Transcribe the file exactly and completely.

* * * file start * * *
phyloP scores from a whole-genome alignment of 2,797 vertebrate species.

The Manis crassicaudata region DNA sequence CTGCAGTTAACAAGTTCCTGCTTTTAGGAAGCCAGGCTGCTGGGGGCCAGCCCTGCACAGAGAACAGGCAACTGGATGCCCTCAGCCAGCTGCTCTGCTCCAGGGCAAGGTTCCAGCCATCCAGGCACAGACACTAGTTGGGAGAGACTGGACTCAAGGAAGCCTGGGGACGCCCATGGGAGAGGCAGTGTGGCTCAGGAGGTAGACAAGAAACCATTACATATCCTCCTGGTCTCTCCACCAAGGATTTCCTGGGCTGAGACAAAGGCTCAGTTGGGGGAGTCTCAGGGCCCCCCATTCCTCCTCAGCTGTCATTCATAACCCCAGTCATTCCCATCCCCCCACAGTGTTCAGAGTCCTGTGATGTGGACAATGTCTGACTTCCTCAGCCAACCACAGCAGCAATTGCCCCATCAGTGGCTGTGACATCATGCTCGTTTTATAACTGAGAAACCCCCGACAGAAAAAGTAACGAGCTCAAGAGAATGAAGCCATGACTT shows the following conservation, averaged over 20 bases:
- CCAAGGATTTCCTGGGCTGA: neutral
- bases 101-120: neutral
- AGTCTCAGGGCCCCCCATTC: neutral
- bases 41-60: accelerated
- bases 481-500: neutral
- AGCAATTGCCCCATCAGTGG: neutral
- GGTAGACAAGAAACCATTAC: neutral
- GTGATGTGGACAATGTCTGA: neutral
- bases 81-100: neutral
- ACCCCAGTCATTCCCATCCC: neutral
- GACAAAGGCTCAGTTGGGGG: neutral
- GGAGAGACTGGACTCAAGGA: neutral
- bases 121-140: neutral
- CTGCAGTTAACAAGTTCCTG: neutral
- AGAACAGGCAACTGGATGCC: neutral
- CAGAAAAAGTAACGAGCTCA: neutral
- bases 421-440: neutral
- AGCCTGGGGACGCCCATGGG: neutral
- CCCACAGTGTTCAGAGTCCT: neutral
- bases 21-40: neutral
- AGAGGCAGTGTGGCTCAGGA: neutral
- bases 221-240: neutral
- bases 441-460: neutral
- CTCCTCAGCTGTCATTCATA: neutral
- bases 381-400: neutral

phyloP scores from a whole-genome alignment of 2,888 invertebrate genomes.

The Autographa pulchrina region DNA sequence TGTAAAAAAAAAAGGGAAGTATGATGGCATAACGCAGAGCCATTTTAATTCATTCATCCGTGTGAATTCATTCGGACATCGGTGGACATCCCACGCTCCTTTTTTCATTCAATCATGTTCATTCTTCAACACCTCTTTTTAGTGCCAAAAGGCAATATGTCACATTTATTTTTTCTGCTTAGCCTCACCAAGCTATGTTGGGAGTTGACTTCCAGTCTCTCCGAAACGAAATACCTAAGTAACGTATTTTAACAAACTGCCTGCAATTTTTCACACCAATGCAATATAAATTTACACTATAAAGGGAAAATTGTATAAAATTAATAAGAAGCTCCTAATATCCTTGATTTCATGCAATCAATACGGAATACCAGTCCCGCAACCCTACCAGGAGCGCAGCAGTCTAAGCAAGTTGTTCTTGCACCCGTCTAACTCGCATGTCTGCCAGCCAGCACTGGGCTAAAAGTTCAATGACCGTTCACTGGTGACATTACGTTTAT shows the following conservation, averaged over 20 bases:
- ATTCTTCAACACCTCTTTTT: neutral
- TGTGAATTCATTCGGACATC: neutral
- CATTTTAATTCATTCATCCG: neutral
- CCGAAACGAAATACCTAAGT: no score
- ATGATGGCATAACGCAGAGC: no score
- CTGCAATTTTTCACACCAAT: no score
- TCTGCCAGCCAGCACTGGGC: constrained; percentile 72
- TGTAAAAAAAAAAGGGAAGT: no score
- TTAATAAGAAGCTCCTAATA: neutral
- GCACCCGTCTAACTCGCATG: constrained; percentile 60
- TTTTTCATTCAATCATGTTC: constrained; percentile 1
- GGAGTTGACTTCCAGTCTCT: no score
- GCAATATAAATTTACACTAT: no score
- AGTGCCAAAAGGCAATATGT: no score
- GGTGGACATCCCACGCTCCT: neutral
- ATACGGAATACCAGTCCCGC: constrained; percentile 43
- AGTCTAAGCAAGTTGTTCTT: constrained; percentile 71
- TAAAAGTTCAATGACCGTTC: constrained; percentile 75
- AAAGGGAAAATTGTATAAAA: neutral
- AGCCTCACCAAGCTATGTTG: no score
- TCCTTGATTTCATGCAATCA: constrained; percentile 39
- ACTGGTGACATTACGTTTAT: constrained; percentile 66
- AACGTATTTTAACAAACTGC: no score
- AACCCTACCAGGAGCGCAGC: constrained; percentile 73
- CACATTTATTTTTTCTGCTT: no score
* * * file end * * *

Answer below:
phyloP scores from a whole-genome alignment of 2,797 vertebrate species.

The Manis crassicaudata region DNA sequence CTGCAGTTAACAAGTTCCTGCTTTTAGGAAGCCAGGCTGCTGGGGGCCAGCCCTGCACAGAGAACAGGCAACTGGATGCCCTCAGCCAGCTGCTCTGCTCCAGGGCAAGGTTCCAGCCATCCAGGCACAGACACTAGTTGGGAGAGACTGGACTCAAGGAAGCCTGGGGACGCCCATGGGAGAGGCAGTGTGGCTCAGGAGGTAGACAAGAAACCATTACATATCCTCCTGGTCTCTCCACCAAGGATTTCCTGGGCTGAGACAAAGGCTCAGTTGGGGGAGTCTCAGGGCCCCCCATTCCTCCTCAGCTGTCATTCATAACCCCAGTCATTCCCATCCCCCCACAGTGTTCAGAGTCCTGTGATGTGGACAATGTCTGACTTCCTCAGCCAACCACAGCAGCAATTGCCCCATCAGTGGCTGTGACATCATGCTCGTTTTATAACTGAGAAACCCCCGACAGAAAAAGTAACGAGCTCAAGAGAATGAAGCCATGACTT shows the following conservation, averaged over 20 bases:
- CCAAGGATTTCCTGGGCTGA: neutral
- bases 101-120: neutral
- AGTCTCAGGGCCCCCCATTC: neutral
- bases 41-60: accelerated
- bases 481-500: neutral
- AGCAATTGCCCCATCAGTGG: neutral
- GGTAGACAAGAAACCATTAC: neutral
- GTGATGTGGACAATGTCTGA: neutral
- bases 81-100: neutral
- ACCCCAGTCATTCCCATCCC: neutral
- GACAAAGGCTCAGTTGGGGG: neutral
- GGAGAGACTGGACTCAAGGA: neutral
- bases 121-140: neutral
- CTGCAGTTAACAAGTTCCTG: neutral
- AGAACAGGCAACTGGATGCC: neutral
- CAGAAAAAGTAACGAGCTCA: neutral
- bases 421-440: neutral
- AGCCTGGGGACGCCCATGGG: neutral
- CCCACAGTGTTCAGAGTCCT: neutral
- bases 21-40: neutral
- AGAGGCAGTGTGGCTCAGGA: neutral
- bases 221-240: neutral
- bases 441-460: neutral
- CTCCTCAGCTGTCATTCATA: neutral
- bases 381-400: neutral

phyloP scores from a whole-genome alignment of 2,888 invertebrate genomes.

The Autographa pulchrina region DNA sequence TGTAAAAAAAAAAGGGAAGTATGATGGCATAACGCAGAGCCATTTTAATTCATTCATCCGTGTGAATTCATTCGGACATCGGTGGACATCCCACGCTCCTTTTTTCATTCAATCATGTTCATTCTTCAACACCTCTTTTTAGTGCCAAAAGGCAATATGTCACATTTATTTTTTCTGCTTAGCCTCACCAAGCTATGTTGGGAGTTGACTTCCAGTCTCTCCGAAACGAAATACCTAAGTAACGTATTTTAACAAACTGCCTGCAATTTTTCACACCAATGCAATATAAATTTACACTATAAAGGGAAAATTGTATAAAATTAATAAGAAGCTCCTAATATCCTTGATTTCATGCAATCAATACGGAATACCAGTCCCGCAACCCTACCAGGAGCGCAGCAGTCTAAGCAAGTTGTTCTTGCACCCGTCTAACTCGCATGTCTGCCAGCCAGCACTGGGCTAAAAGTTCAATGACCGTTCACTGGTGACATTACGTTTAT shows the following conservation, averaged over 20 bases:
- ATTCTTCAACACCTCTTTTT: neutral
- TGTGAATTCATTCGGACATC: neutral
- CATTTTAATTCATTCATCCG: neutral
- CCGAAACGAAATACCTAAGT: no score
- ATGATGGCATAACGCAGAGC: no score
- CTGCAATTTTTCACACCAAT: no score
- TCTGCCAGCCAGCACTGGGC: constrained; percentile 72
- TGTAAAAAAAAAAGGGAAGT: no score
- TTAATAAGAAGCTCCTAATA: neutral
- GCACCCGTCTAACTCGCATG: constrained; percentile 60
- TTTTTCATTCAATCATGTTC: constrained; percentile 1
- GGAGTTGACTTCCAGTCTCT: no score
- GCAATATAAATTTACACTAT: no score
- AGTGCCAAAAGGCAATATGT: no score
- GGTGGACATCCCACGCTCCT: neutral
- ATACGGAATACCAGTCCCGC: constrained; percentile 43
- AGTCTAAGCAAGTTGTTCTT: constrained; percentile 71
- TAAAAGTTCAATGACCGTTC: constrained; percentile 75
- AAAGGGAAAATTGTATAAAA: neutral
- AGCCTCACCAAGCTATGTTG: no score
- TCCTTGATTTCATGCAATCA: constrained; percentile 39
- ACTGGTGACATTACGTTTAT: constrained; percentile 66
- AACGTATTTTAACAAACTGC: no score
- AACCCTACCAGGAGCGCAGC: constrained; percentile 73
- CACATTTATTTTTTCTGCTT: no score